The special effects in this movie tend to support the storyline, which is a good thing. The magic is sold to the audience by the excellent acting, mostly the adults; they carry the movie in a way that the child actors simply cannot. The background of the movie's world is portrayed consistently and interestingly, which is no mean feat.
I don't know if Harry Potter and the Philosopher's Stone deserves the box office success that it has received, but perhaps it was inevitable. However, all of the commercial hype and big screen razzle-dazzle still doesn't overshadow Rowling's accomplishment to my mind, that of creating a warm and wonderful book. The first Harry Potter book is the genuine article, and the movie doesn't supplant it.
DVD Note: Harry Potter and the Philosopher's Stone is available in a 2-disc DVD set; this is not a collector's item for adults, though, but rather a jumble of virtual tours, interactive games, hidden menu options, digital trading cards, and other stuff for kids. Grown-ups get seven deleted scenes (which require about a 10-minute quest through the interactive games to access) and a 15-minute featurette.
Also see the review of the book this movie is based on.
Harry Potter and the Chamber of Secrets, written by Steve Kloves from the novel by J.K. Rowling, directed by Chris Columbus, 2002, 160 min.
Harry Potter and the Chamber of Secrets, an adaptation of the second of the famous Harry Potter novels, is just like the first movie: faithful but flat, long but not terribly involving, and suspiciously lacking in affect. This time out, the movie is longer, with the only result of making the audience shoulder more of a burden; two hours and forty minutes is an excessive running length for a movie intended for children.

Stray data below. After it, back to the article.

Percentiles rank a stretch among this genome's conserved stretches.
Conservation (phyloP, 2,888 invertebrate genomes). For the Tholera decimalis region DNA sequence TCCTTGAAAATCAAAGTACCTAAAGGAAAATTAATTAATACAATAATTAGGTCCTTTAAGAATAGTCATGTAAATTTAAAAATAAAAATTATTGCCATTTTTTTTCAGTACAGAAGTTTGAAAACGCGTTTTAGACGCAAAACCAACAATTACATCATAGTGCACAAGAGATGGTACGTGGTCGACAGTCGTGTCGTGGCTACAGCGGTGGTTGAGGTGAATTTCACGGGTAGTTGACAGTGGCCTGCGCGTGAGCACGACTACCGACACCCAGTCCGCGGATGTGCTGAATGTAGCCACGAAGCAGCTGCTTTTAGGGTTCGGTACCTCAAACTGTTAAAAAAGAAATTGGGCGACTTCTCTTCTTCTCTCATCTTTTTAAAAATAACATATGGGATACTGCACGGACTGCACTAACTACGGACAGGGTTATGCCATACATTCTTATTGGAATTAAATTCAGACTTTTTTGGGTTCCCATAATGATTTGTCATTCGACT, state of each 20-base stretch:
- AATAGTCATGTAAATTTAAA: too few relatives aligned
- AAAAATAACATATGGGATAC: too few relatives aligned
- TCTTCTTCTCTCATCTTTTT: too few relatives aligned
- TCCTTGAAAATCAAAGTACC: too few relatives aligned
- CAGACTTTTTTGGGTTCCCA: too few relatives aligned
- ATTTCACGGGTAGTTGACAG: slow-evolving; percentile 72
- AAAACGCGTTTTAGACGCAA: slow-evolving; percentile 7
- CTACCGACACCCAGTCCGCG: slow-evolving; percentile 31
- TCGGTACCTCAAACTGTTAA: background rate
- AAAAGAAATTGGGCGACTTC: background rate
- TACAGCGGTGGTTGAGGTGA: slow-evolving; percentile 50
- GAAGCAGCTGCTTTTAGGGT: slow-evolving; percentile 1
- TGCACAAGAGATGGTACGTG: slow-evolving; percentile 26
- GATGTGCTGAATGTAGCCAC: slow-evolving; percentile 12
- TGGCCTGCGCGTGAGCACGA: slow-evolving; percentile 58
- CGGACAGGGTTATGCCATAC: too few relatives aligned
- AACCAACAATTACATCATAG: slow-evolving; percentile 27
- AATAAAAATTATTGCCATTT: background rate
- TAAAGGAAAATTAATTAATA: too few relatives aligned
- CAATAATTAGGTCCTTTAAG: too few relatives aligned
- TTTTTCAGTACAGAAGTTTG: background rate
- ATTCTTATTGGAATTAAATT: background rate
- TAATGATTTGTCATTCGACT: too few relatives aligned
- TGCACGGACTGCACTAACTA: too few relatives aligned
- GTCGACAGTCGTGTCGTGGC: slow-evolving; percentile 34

The movie is the story of Harry’s second year at Hogwarts, the school for wizardry and witchcraft. Harry escapes his Muggle family in summer to live with his friends, the Weasleys, who are a bunch of gloriously messy wizards and love Harry to pieces. On the way back to Hogwarts, Harry and Ron have a problem at the station, and so they have to take a flying car to get to school. Back at school, more trouble soon happens, as it seems that someone is paralysing children, and Harry is blamed. And there seems to be some prejudice against kids like Hermione, who is magical but was born to non-magical parents, known derisively as mudbloods. But that theme is soon forgotten, folded into the general rottenness of the villains, the Malfoy family.
Kenneth Branagh scores big with his portrayal of the vain professor Gilderoy Lockhart, one of the most annoying characters in the book. Here, Lockhart is all self-assured smiles and hilarious self-importance. He’s yet another obstacle for Harry and friends to overcome, but he makes the role his own with obvious glee. The other irritating character in the book, the boy named Colin who idolizes Harry, is thankfully much toned down here.
For a movie with dragons, flying cars, paralysed bodies, Quidditch matches, and tons of magic, Harry Potter and the Chamber of Secrets is chore to watch. I hope the subsequent adaptations of Rowling material take a closer look at what makes a good movie, and apply some wisdom, rather than slavishly following every aspect of a book. I never thought I would say that!
Also see the review of the book this movie is based on.
First posted: February 1, 2002; Last modified: March 24, 2004
Copyright © 2002-2004 by James Schellenberg (firstname.lastname@example.org)